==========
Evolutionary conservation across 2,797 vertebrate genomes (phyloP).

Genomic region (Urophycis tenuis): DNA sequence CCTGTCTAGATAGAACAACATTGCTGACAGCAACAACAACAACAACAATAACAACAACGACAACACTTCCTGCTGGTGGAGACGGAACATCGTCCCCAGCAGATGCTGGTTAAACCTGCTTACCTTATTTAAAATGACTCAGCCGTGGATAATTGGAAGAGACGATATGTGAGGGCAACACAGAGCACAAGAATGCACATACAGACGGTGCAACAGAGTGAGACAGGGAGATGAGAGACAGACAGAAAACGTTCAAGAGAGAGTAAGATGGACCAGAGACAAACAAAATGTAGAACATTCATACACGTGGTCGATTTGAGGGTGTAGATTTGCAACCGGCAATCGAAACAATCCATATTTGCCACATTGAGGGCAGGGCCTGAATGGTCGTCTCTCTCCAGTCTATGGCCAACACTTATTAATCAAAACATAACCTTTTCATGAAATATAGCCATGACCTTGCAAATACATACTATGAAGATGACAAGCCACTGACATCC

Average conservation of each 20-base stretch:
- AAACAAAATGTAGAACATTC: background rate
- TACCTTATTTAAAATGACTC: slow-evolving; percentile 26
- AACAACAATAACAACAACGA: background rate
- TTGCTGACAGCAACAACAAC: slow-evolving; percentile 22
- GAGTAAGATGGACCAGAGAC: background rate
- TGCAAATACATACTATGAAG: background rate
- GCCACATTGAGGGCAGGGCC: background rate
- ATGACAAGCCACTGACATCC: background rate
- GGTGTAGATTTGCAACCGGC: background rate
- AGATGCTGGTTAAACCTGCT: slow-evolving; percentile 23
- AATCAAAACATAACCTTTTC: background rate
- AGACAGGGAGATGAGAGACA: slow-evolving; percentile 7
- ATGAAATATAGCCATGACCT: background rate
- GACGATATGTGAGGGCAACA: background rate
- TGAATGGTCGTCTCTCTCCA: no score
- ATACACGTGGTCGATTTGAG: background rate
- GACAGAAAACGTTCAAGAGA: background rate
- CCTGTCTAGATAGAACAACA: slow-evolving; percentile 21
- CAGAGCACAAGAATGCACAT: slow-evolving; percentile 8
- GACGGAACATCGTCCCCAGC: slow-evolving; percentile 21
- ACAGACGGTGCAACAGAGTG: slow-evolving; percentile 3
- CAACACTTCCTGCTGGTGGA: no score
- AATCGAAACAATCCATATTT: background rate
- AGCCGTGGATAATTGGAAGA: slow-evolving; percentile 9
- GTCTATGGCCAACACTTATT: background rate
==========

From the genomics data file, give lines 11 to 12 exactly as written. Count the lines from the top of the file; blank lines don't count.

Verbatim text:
- ATGACAAGCCACTGACATCC: background rate
- GGTGTAGATTTGCAACCGGC: background rate